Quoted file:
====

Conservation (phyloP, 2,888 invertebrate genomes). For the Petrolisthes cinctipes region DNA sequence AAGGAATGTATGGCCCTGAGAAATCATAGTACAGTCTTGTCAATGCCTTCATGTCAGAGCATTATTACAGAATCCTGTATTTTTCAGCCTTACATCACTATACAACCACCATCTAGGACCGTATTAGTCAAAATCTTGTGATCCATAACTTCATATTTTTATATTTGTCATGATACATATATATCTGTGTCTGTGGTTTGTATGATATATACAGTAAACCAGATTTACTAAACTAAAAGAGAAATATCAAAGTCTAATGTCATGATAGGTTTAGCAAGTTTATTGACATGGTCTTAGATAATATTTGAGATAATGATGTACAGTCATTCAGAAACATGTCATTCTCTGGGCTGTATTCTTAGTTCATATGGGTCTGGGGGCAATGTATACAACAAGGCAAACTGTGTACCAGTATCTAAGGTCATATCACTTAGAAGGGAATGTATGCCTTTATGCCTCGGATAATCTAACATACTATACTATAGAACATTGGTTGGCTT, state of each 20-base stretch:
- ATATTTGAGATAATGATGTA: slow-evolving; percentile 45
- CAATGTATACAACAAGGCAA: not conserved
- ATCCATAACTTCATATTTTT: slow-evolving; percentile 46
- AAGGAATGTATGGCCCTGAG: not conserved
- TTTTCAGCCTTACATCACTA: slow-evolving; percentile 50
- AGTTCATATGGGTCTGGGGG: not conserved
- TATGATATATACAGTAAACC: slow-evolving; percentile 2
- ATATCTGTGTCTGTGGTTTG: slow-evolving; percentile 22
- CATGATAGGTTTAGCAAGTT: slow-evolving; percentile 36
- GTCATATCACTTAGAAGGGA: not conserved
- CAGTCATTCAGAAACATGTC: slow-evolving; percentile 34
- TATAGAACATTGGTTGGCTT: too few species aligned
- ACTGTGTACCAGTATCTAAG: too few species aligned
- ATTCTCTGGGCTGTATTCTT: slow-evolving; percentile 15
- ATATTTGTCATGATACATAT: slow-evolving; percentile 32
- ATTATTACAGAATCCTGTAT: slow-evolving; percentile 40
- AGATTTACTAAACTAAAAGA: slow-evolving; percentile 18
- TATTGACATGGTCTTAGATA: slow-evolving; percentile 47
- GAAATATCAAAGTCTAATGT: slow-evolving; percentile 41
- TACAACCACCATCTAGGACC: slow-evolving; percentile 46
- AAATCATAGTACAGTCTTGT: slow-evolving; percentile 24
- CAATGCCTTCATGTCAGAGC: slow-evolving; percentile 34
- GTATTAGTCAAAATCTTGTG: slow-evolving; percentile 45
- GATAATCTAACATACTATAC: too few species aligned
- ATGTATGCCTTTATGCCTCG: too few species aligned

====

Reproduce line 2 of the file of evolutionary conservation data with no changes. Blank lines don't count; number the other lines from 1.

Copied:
- ATATTTGAGATAATGATGTA: slow-evolving; percentile 45